Shares of Cisco Systems (CSCO) are selling off after the company released a decent fourth-quarter earnings report, accompanied by a soft guidance.
Yet the long term appeal remains as Cisco continues to grow its operations, although at a slower pace. The strong balance sheet, high payouts to shareholders, and relentless focus on profitability should ensure an investment in the company continues to pay off.
Fourth Quarter Results
Cisco Systems generated fourth quarter revenues of $12.42 billion, up 6.2% on the year before. Revenues were in line with consensus estimates which stood at $12.41 billion.
Net income rose by 18.4% to $2.27 billion as earnings per share advanced from $0.36 last year to $0.42 per share over the past quarter.
Adjusted earnings per share came in at $0.52 per share and beat consensus estimates by a penny.
CEO and Chairman John Chambers commented on the developments and immediate future, "My confidence in our ability to be the #1 IT Company is increasing. Our fourth quarter was a record on many fronts, with record revenue, and record non-GAAP operating income, non-GAAP net income, and non-GAAP earnings per share. In every case, we exceeded the midpoint of our guidance. We also generated $4 billion in operating cash flow in the quarter, another record."
Looking Into The Results..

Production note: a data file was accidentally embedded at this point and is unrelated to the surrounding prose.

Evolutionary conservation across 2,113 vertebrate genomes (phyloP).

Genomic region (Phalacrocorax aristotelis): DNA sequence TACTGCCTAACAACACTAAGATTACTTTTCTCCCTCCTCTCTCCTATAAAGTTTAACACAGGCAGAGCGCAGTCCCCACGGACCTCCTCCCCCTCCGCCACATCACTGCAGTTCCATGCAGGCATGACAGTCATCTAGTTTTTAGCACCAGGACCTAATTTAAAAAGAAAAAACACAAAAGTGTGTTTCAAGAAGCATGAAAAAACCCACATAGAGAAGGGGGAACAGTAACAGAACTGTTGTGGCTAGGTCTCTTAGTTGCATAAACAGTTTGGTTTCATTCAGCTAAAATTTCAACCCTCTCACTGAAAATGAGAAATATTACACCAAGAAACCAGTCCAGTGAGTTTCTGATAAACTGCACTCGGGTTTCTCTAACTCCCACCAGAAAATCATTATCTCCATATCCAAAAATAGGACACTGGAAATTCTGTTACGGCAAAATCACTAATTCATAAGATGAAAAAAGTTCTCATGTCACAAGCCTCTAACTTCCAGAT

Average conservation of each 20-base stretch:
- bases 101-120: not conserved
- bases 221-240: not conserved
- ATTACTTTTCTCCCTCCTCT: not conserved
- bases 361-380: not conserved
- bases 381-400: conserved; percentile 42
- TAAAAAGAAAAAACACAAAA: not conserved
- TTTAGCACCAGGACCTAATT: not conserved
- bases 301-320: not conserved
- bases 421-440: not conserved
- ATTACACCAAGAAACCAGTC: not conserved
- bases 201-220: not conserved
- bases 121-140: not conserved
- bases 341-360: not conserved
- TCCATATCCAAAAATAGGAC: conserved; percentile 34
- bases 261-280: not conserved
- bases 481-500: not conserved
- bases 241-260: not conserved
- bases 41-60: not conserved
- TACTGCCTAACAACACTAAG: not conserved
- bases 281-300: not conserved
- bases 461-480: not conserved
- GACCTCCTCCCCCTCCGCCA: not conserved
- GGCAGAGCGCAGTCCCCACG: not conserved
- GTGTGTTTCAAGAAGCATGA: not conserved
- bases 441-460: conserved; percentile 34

Cisco still generates roughly 80% of total revenues from the sale of products and equipment, as product revenues rose by 6.4% to $9.74 billion. Service revenues rose by 5.6% to $2.68 billion.
Gross margins did come under some pressure. GAAP gross margins fell about 140 basis points to 59.2% of total revenues as the company is expanding into lower margin businesses. Yet I have to give Cisco a compliment in its cost cutting and execution efforts.
Absolute operating expenses fell by 3.8% despite revenue growth, and fell a whopping 380 basis points to 36.5% of total revenues. Solid operating leverage, good execution and absence of restructuring and amortization charges were the driver behind this.
..And The First Quarter
Revenues for the current quarter through October are estimated to come in between $12.2 billion and $12.5 billion. On average, analysts were expecting Cisco to guide for first quarter revenues of $12.5 billion.
The guidance implies that revenues will increase by 3 to 5% compared to the period last year, and fall short of Cisco's long term grow target of 5-7%. Yet the company remains committed to this revenue growth target and a 7 to 9% increase in non-GAAP earnings per share.
Non-GAAP earnings are seen between $0.50 and $0.51 per share, which implies that earnings will fall by a penny compared to this quarter.
Cisco ended its fiscal year with an incredible $50.6 billion in cash, equivalents and investments. Total debt stood at $16.2 billion, for a net cash position of $34.4 billion.
Annual revenues came in at $48.6 billion, up 5.5% on the previous year. Net income rose by 24.2% to $9.98 billion, just shy of the $10 billion mark.
Trading around $24.50 per share, the market values Cisco at some $130 billion, or its operating assets at just $95 billion. This values Cisco at around 2.0 times annual revenues and 9-10 times annual earnings.
Cisco pays a quarterly dividend of $0.17 per share, for an annual dividend yield of 2.8%.
Some Historical Perspective